Court OKs automatic solitary for Virginia death row inmates

RICHMOND, Va. (AP) — Virginia can continue to automatically house death-row inmates in solitary confinement, even though a judge who ruled otherwise might have been correct in calling those conditions “dehumanizing,” a federal appeals court ruled Tuesday.

The 2-1 decision by the 4th U.S. Circuit Court of Appeals reversed U.S. District Judge Leonie Brinkema’s 2013 ruling that around-the-clock isolation of condemned inmates is so onerous that prison officials must assess its necessity on a case-by-case basis. Failure to do so, she said, violates the inmates’ due-process rights.

But the appeals court agreed with state attorneys who argued that prison officials are better equipped than judges to assess security risks and adopt appropriate safeguards.

Virginia’s policy was challenged by Alfredo Prieto, who was on California’s death row for raping and murdering a 15-year-old girl when a DNA sample connected him to the 1988 slayings of two George Washington University students in Reston. He also was sentenced to death in Virginia, where he has spent most of the past six years alone in a 71-square-foot cell at the Sussex I State Prison.

Virginia death-row inmates are allowed to leave their tiny cell three times a week for 10-minute showers and five times a week for an hour of solitary exercise in a separate and slightly larger cell that prisoners call “the dog cage.” They eat alone, are not eligible for work or education programs or congregational religious services, and are allowed strictly limited visitation. The inmates are allowed to purchase a small television and CD player for their cell.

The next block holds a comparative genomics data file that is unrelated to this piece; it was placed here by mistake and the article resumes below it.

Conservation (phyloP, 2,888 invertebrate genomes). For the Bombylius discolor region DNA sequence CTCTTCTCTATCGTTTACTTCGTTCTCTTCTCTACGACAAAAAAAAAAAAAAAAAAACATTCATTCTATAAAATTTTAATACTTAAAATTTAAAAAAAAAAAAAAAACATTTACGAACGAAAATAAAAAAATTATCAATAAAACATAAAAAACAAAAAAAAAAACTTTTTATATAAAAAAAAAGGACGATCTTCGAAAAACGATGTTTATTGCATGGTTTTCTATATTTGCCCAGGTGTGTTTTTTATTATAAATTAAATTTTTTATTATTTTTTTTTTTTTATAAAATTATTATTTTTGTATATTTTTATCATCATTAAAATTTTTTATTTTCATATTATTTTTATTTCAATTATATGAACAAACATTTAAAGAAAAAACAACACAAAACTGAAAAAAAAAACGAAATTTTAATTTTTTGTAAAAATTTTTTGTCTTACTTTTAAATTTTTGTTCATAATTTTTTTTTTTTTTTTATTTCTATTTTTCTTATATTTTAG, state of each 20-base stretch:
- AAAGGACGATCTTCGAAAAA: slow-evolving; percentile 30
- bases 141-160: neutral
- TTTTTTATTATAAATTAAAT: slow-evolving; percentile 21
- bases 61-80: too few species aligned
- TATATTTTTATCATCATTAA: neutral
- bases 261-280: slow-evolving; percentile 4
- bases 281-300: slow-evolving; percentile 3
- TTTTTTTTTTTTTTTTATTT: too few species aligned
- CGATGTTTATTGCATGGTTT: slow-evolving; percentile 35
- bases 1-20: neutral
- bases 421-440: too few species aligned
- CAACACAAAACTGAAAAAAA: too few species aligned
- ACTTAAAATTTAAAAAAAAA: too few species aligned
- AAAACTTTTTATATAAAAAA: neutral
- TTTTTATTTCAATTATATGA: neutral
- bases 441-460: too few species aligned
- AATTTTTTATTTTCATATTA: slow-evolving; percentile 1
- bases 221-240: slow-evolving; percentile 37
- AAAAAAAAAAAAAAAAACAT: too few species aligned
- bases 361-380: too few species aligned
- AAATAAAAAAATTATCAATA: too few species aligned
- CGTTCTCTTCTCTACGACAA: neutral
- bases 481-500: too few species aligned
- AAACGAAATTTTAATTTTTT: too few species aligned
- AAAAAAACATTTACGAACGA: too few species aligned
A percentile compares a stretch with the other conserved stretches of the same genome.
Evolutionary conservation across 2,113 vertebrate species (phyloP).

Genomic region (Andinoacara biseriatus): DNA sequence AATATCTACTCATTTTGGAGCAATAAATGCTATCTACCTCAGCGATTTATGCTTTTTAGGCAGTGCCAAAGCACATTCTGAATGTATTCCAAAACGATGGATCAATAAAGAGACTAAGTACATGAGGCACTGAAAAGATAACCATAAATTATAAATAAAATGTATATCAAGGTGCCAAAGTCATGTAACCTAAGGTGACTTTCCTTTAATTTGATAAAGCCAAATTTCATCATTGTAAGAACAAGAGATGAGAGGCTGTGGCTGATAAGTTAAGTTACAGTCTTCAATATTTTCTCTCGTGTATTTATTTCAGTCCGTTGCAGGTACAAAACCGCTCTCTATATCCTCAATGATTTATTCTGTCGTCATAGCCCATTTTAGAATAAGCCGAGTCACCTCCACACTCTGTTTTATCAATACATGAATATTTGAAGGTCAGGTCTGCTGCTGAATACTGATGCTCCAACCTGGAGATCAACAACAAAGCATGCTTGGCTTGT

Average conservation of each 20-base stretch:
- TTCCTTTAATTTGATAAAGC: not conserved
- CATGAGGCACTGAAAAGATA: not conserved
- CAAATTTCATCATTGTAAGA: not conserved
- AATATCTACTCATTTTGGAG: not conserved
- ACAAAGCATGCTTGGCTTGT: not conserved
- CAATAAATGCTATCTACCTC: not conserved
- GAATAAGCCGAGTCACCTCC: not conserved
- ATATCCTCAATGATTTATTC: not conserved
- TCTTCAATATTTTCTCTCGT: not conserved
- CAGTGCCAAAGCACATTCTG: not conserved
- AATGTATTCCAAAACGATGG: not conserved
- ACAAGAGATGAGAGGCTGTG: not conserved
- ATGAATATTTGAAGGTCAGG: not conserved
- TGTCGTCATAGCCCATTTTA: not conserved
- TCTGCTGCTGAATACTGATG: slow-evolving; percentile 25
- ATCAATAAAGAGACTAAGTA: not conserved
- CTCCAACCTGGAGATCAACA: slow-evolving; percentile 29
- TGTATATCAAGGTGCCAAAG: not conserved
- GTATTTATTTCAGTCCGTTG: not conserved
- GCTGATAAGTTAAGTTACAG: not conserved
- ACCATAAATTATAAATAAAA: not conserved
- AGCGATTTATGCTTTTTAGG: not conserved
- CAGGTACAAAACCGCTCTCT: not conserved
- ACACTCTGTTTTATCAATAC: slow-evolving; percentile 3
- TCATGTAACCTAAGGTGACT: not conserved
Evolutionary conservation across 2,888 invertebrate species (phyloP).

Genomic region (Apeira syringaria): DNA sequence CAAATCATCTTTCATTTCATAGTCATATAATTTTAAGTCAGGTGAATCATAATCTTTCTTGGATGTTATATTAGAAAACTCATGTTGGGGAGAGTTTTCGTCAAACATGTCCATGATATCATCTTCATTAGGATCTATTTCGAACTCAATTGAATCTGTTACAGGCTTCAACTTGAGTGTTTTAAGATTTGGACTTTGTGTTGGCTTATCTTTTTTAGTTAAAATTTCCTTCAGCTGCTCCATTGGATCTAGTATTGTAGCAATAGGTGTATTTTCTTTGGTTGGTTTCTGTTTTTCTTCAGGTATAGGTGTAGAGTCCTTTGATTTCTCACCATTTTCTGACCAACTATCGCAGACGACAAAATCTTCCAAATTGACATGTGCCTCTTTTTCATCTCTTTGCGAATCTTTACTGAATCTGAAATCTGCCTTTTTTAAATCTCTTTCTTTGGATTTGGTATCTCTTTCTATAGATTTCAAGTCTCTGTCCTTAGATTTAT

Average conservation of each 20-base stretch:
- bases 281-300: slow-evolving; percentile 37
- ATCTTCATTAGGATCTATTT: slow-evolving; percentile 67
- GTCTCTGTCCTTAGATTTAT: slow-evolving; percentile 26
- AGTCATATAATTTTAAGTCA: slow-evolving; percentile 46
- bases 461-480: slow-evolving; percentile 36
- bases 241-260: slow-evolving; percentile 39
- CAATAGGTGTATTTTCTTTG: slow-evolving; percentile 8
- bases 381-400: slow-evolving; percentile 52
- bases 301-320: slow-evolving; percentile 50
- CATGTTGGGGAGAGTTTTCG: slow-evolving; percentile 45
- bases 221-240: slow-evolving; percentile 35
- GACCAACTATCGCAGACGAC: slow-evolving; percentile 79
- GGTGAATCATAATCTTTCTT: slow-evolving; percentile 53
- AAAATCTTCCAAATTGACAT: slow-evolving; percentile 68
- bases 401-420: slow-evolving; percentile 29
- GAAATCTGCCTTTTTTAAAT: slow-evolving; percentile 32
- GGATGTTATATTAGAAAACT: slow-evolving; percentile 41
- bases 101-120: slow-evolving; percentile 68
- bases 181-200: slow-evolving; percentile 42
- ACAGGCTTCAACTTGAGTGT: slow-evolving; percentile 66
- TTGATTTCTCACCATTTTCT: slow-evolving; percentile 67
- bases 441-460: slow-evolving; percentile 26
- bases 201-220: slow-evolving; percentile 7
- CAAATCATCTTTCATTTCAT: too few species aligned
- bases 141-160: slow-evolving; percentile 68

“Prieto’s conditions of confinement are undeniably severe,” appeals court Judge Diana Gribbon Motz wrote in the majority opinion. “Indeed, the district court, perhaps correctly, described the isolation that characterizesVirginia’s death row as ‘dehumanizing.’ But the Supreme Court has long held … that state correctional officials have broad latitude to set prison conditions as they see fit.”

Judge James Wynn wrote in a dissenting opinion that Prieto is “entitled to at least some modicum of due process” before being automatically sent to solitary confinement. Prieto did not suggest that solitaryconfinement should be abolished, but that death-row inmates should get the same individual assessment afforded other prisoners in determining their security classification.

Nearly all of the 32 death-penalty states isolate condemned prisoners in some way, according to a survey compiled by the Virginia Department of Corrections that was included in court filings. However, the survey shows that most states offer death-row inmates more privileges than Virginia: communal exercise and worship, for example. It is unclear how many states automatically impose solitary confinement. Missouri is the only state that houses inmates who have been sentenced to death in the general prison population.

Virginia adopted automatic solitary confinement after a 1984 escape by six death-row inmates, who were quickly recaptured and have since been executed. Michael Kelly, a spokesman for state Attorney General Mark Herring, said Brinkema’s ruling “could have ended death row and put those inmates back into contact with other offenders, an arrangement that has proven to be dangerous for the public, staff and inmates.”

The American Civil Liberties Union of Virginia, which filed a friend-of-the-court brief supporting Prieto, said it was disappointed with the appeals court’s ruling.

“The effect that prolonged solitary confinement has is terrible in any case, but it is particularly offensive to subject people to this without even considering whether the person could be safely housed in a less damaging environment,” said Rebecca Glenberg, the organization’s legal director.

Prieto could appeal the panel’s decision to the full appeals court or the U.S. Supreme Court. His lawyer, Michael E. Bern, declined to comment.

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